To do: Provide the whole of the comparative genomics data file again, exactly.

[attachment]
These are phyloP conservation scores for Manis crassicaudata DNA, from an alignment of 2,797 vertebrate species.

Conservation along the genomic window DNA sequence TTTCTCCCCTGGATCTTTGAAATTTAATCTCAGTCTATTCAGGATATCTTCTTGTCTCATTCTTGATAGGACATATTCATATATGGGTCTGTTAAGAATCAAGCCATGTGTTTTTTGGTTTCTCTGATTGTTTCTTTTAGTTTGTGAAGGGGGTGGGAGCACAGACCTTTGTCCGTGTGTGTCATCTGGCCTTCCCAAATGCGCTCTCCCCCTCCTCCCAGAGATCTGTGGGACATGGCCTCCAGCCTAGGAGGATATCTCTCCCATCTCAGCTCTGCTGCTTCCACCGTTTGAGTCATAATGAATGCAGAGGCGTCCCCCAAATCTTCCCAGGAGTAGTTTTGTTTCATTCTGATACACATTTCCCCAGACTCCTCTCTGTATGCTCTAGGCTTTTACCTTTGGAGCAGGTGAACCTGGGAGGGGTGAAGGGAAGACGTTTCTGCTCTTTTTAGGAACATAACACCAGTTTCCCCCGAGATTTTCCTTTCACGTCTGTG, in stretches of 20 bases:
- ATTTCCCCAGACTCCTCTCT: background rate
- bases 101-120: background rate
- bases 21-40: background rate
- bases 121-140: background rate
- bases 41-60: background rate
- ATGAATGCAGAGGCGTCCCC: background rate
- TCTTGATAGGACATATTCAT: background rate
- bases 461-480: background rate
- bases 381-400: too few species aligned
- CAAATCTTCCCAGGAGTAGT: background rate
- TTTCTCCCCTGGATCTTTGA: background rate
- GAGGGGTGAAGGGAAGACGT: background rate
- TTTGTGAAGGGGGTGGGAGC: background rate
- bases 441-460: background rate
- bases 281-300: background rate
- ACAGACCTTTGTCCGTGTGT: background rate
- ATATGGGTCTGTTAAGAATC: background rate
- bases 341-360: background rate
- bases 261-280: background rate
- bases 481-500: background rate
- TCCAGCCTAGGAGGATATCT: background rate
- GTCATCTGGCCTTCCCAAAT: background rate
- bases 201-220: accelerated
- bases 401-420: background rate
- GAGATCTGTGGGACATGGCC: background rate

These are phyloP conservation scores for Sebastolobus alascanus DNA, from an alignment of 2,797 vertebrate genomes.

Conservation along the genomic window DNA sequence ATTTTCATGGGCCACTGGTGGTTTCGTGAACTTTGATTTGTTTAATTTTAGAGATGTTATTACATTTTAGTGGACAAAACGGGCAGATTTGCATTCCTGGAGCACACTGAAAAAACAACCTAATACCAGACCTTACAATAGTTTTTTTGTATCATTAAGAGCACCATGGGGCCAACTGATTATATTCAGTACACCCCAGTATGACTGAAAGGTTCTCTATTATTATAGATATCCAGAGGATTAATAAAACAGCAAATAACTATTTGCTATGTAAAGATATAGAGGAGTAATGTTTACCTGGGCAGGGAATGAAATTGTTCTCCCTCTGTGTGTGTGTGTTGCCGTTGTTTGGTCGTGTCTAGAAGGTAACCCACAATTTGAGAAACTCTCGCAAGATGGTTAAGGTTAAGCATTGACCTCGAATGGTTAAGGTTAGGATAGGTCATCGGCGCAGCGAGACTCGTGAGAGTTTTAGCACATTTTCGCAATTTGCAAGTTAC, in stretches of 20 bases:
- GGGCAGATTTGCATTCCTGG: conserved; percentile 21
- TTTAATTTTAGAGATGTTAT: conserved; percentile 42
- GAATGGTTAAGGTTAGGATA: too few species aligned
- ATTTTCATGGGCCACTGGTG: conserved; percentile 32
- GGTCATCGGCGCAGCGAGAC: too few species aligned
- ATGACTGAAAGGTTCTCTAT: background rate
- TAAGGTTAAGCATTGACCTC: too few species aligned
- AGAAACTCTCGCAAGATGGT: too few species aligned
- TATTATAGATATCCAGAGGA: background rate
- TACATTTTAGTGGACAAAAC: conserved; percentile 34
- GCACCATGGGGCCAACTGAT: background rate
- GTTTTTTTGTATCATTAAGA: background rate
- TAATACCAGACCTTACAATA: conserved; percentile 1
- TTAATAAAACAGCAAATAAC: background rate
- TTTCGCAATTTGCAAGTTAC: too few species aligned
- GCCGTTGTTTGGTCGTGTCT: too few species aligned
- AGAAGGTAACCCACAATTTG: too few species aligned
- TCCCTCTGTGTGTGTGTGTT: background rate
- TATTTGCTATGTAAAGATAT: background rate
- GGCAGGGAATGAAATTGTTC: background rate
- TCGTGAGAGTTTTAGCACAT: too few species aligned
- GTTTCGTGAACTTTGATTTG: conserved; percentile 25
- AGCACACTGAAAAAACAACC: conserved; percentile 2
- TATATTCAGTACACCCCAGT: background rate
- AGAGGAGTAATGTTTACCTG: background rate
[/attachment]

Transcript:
These are phyloP conservation scores for Manis crassicaudata DNA, from an alignment of 2,797 vertebrate species.

Conservation along the genomic window DNA sequence TTTCTCCCCTGGATCTTTGAAATTTAATCTCAGTCTATTCAGGATATCTTCTTGTCTCATTCTTGATAGGACATATTCATATATGGGTCTGTTAAGAATCAAGCCATGTGTTTTTTGGTTTCTCTGATTGTTTCTTTTAGTTTGTGAAGGGGGTGGGAGCACAGACCTTTGTCCGTGTGTGTCATCTGGCCTTCCCAAATGCGCTCTCCCCCTCCTCCCAGAGATCTGTGGGACATGGCCTCCAGCCTAGGAGGATATCTCTCCCATCTCAGCTCTGCTGCTTCCACCGTTTGAGTCATAATGAATGCAGAGGCGTCCCCCAAATCTTCCCAGGAGTAGTTTTGTTTCATTCTGATACACATTTCCCCAGACTCCTCTCTGTATGCTCTAGGCTTTTACCTTTGGAGCAGGTGAACCTGGGAGGGGTGAAGGGAAGACGTTTCTGCTCTTTTTAGGAACATAACACCAGTTTCCCCCGAGATTTTCCTTTCACGTCTGTG, in stretches of 20 bases:
- ATTTCCCCAGACTCCTCTCT: background rate
- bases 101-120: background rate
- bases 21-40: background rate
- bases 121-140: background rate
- bases 41-60: background rate
- ATGAATGCAGAGGCGTCCCC: background rate
- TCTTGATAGGACATATTCAT: background rate
- bases 461-480: background rate
- bases 381-400: too few species aligned
- CAAATCTTCCCAGGAGTAGT: background rate
- TTTCTCCCCTGGATCTTTGA: background rate
- GAGGGGTGAAGGGAAGACGT: background rate
- TTTGTGAAGGGGGTGGGAGC: background rate
- bases 441-460: background rate
- bases 281-300: background rate
- ACAGACCTTTGTCCGTGTGT: background rate
- ATATGGGTCTGTTAAGAATC: background rate
- bases 341-360: background rate
- bases 261-280: background rate
- bases 481-500: background rate
- TCCAGCCTAGGAGGATATCT: background rate
- GTCATCTGGCCTTCCCAAAT: background rate
- bases 201-220: accelerated
- bases 401-420: background rate
- GAGATCTGTGGGACATGGCC: background rate

These are phyloP conservation scores for Sebastolobus alascanus DNA, from an alignment of 2,797 vertebrate genomes.

Conservation along the genomic window DNA sequence ATTTTCATGGGCCACTGGTGGTTTCGTGAACTTTGATTTGTTTAATTTTAGAGATGTTATTACATTTTAGTGGACAAAACGGGCAGATTTGCATTCCTGGAGCACACTGAAAAAACAACCTAATACCAGACCTTACAATAGTTTTTTTGTATCATTAAGAGCACCATGGGGCCAACTGATTATATTCAGTACACCCCAGTATGACTGAAAGGTTCTCTATTATTATAGATATCCAGAGGATTAATAAAACAGCAAATAACTATTTGCTATGTAAAGATATAGAGGAGTAATGTTTACCTGGGCAGGGAATGAAATTGTTCTCCCTCTGTGTGTGTGTGTTGCCGTTGTTTGGTCGTGTCTAGAAGGTAACCCACAATTTGAGAAACTCTCGCAAGATGGTTAAGGTTAAGCATTGACCTCGAATGGTTAAGGTTAGGATAGGTCATCGGCGCAGCGAGACTCGTGAGAGTTTTAGCACATTTTCGCAATTTGCAAGTTAC, in stretches of 20 bases:
- GGGCAGATTTGCATTCCTGG: conserved; percentile 21
- TTTAATTTTAGAGATGTTAT: conserved; percentile 42
- GAATGGTTAAGGTTAGGATA: too few species aligned
- ATTTTCATGGGCCACTGGTG: conserved; percentile 32
- GGTCATCGGCGCAGCGAGAC: too few species aligned
- ATGACTGAAAGGTTCTCTAT: background rate
- TAAGGTTAAGCATTGACCTC: too few species aligned
- AGAAACTCTCGCAAGATGGT: too few species aligned
- TATTATAGATATCCAGAGGA: background rate
- TACATTTTAGTGGACAAAAC: conserved; percentile 34
- GCACCATGGGGCCAACTGAT: background rate
- GTTTTTTTGTATCATTAAGA: background rate
- TAATACCAGACCTTACAATA: conserved; percentile 1
- TTAATAAAACAGCAAATAAC: background rate
- TTTCGCAATTTGCAAGTTAC: too few species aligned
- GCCGTTGTTTGGTCGTGTCT: too few species aligned
- AGAAGGTAACCCACAATTTG: too few species aligned
- TCCCTCTGTGTGTGTGTGTT: background rate
- TATTTGCTATGTAAAGATAT: background rate
- GGCAGGGAATGAAATTGTTC: background rate
- TCGTGAGAGTTTTAGCACAT: too few species aligned
- GTTTCGTGAACTTTGATTTG: conserved; percentile 25
- AGCACACTGAAAAAACAACC: conserved; percentile 2
- TATATTCAGTACACCCCAGT: background rate
- AGAGGAGTAATGTTTACCTG: background rate